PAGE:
With non-muscle-invasive bladder cancer there are often relapses. This is why experts recommend additional medication after the operation, which the doctor flushes into the bladder through a catheter. Possible options are chemotherapy or immunotherapy that only have a local effect and not on the entire body.

Since the muscle layer of the bladder is not affected by cancer, the bladder can be preserved for most patients. It is only if there is a particularly high risk of relapse that doctors recommend that the bladder is removed.

The aim of the treatment of non-muscle-invasive bladder cancer is to effect a complete cure.  

Muscle-invasive bladder cancer 

With muscle-invasive bladder cancer, the tumor has spread to the deeper bladder wall and possibly also the surrounding tissue.

Doctors usually remove the entire bladder. This operation is called radical cystectomy. This operation involves the surgeons removing the bladder and the neighboring lymph nodes. In women, the uterus, fallopian tubes, ovaries and parts of the vaginal wall are also removed and in men the prostate and seminal vesicle.

Patients who have muscle-invasive bladder may also receive chemotherapy before or after the surgery. Chemotherapy can reduce the risk of a relapse.

Sometimes the bladder can be preserved even with muscle-invasive bladder cancer. Doctors recommend a transurethral resection (TURB) for these patients. This involves the tumor being removed as completely as possible. The operation is followed by radiotherapy and chemotherapy. The aim of the treatment is to cure the cancer.

If the bladder has had to be removed, the surgeons perform a procedure to give those affected an artificial form of urinary diversion to pass urine. The patients can have a discussion with the doctor to decide what form is best for them.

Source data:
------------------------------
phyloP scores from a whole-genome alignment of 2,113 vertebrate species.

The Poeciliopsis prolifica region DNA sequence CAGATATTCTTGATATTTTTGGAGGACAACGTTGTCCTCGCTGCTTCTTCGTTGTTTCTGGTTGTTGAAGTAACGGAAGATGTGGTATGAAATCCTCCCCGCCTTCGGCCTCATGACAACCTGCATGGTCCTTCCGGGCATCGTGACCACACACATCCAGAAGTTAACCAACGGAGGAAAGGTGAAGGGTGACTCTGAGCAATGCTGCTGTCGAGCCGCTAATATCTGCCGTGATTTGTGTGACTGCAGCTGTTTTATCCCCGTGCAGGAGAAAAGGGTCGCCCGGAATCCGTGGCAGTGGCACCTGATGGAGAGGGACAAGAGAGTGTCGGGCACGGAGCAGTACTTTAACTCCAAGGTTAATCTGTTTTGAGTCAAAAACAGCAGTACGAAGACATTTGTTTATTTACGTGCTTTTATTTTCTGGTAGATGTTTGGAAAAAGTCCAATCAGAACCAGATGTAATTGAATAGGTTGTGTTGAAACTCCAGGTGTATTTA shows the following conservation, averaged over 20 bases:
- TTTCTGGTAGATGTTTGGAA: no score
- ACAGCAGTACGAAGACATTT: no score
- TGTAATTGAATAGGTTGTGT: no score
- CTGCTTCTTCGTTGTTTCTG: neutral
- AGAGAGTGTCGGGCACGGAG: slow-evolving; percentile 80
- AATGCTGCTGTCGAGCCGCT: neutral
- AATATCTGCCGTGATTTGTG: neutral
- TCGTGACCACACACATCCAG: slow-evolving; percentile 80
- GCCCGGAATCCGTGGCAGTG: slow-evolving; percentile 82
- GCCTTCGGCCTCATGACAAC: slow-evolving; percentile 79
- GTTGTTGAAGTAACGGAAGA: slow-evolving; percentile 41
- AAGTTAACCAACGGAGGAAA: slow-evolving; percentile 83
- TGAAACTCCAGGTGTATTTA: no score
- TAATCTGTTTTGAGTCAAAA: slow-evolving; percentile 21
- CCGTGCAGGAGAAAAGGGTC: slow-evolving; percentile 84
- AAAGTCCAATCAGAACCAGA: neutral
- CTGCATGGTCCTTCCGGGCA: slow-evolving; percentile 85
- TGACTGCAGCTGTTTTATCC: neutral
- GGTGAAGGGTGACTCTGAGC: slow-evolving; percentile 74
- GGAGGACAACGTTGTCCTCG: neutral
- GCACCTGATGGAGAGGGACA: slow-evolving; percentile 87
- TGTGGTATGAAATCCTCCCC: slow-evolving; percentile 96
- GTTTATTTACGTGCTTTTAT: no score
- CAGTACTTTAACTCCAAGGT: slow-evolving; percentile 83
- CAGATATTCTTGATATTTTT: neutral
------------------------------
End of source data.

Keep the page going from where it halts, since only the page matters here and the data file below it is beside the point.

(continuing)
There are two basic forms of artificial urinary diversion: 

  • dry (continent) urinary diversion and 
  • wet (non-continent) urinary diversion. 

With continent urinary diversion, the urine is stored in a newly created reservoir and drained away. Doctors most often use the neobladder. This involves them using a piece of the small or large intestine to form a reservoir where the urine collects, situated where the removed urinary bladder was.

Over time, some patients with a neobladder are able to pass urine almost like they did with their healthy bladder. Others occasionally need a catheter that they insert into their bladder to divert the urine. 

Eine Illustration zeigt die Darstellung eines Oberkörpers. Hervorgehoben sind die Ersatzblase (Neoblase) und die Harnröhre. Daneben steht der Text: "Trockene" Harnableitung der Neoblase.

With a non-continent urinary diversion, the urine flows continuously through an opening in the abdominal wall. For the most common procedure, the conduit, the surgeons use a piece of the bowel. They stitch this to one opening with both ureters and to the other with the abdominal wall. The opening in the abdominal wall is called a stoma. This is where they attach a removable pouch known as a stoma bag which collects the urine.

Illustration with a diagram of a torso. The bladder is marked in color. The caption reads “Wet” urostomy. Ileal conduit. With an ileal conduit the urine flows through an opening in the abdominal wall.

Metastatic bladder cancer

Once the cancer has spread, a cure is no longer likely. With these patients, the aim is to:  

  • delay the progression of the disease for as long as possible.
  • maintain their quality of life as much as is possible and relieve their cancer-related symptoms. 

At this stage of the disease, the bladder is usually no longer removed. Systemic treatment affecting the entire body is intended to stop the disease from progressing further. The following medication is considered, depending on the situation: